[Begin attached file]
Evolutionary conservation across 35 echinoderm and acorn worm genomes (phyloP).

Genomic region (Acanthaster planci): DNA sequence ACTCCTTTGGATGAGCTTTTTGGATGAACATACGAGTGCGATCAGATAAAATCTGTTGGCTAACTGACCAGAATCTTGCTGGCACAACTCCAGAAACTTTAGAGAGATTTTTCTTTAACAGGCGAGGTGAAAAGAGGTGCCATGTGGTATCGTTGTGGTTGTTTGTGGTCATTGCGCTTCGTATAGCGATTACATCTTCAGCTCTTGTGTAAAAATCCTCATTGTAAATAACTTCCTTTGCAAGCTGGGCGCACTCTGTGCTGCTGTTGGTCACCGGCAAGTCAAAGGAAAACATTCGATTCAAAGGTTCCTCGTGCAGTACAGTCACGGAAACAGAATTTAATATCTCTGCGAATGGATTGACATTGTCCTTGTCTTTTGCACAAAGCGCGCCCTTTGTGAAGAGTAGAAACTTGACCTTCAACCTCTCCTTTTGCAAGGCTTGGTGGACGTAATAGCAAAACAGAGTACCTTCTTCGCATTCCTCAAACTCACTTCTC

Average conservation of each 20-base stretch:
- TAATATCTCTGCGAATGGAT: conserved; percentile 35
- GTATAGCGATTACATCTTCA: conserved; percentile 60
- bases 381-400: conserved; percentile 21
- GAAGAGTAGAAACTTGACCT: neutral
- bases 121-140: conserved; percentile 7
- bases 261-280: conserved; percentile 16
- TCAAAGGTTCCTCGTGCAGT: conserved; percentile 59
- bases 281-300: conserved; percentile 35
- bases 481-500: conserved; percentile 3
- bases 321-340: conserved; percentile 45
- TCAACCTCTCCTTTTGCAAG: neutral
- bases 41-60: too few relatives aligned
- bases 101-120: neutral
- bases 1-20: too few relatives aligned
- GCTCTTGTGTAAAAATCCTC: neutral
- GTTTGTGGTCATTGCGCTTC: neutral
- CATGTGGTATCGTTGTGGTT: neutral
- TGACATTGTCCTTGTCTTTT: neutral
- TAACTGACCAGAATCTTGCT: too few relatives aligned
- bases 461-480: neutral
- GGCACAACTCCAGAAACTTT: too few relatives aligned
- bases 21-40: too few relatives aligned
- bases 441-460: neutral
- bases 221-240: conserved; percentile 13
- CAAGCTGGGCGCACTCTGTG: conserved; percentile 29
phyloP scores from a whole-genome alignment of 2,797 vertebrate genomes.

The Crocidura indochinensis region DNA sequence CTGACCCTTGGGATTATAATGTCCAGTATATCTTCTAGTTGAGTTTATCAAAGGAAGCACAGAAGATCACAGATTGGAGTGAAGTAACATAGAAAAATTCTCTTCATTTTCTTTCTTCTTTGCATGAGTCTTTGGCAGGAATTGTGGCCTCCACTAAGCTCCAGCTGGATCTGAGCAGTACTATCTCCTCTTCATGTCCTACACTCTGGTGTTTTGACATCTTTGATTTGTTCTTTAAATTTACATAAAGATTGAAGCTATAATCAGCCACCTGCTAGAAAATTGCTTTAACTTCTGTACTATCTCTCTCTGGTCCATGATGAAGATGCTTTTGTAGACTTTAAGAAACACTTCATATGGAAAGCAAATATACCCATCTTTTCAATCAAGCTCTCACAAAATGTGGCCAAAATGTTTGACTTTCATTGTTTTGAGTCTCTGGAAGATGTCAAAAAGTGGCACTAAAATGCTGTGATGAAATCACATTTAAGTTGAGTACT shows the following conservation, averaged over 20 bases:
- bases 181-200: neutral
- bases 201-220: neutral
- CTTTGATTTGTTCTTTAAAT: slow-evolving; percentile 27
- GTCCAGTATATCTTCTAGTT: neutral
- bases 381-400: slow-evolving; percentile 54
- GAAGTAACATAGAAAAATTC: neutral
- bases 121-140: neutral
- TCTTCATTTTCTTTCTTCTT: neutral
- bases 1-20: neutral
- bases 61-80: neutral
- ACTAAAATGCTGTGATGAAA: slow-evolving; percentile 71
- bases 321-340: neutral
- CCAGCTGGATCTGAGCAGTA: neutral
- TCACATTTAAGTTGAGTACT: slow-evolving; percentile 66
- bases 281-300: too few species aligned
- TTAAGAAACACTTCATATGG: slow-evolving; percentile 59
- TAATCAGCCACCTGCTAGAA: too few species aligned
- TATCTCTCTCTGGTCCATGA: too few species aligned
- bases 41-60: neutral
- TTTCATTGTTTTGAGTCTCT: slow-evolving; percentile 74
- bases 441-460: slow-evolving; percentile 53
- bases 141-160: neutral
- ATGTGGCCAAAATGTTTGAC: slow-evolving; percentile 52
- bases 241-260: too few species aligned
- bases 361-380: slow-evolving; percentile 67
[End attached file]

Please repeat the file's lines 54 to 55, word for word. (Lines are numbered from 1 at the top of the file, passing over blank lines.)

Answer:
- bases 241-260: too few species aligned
- bases 361-380: slow-evolving; percentile 67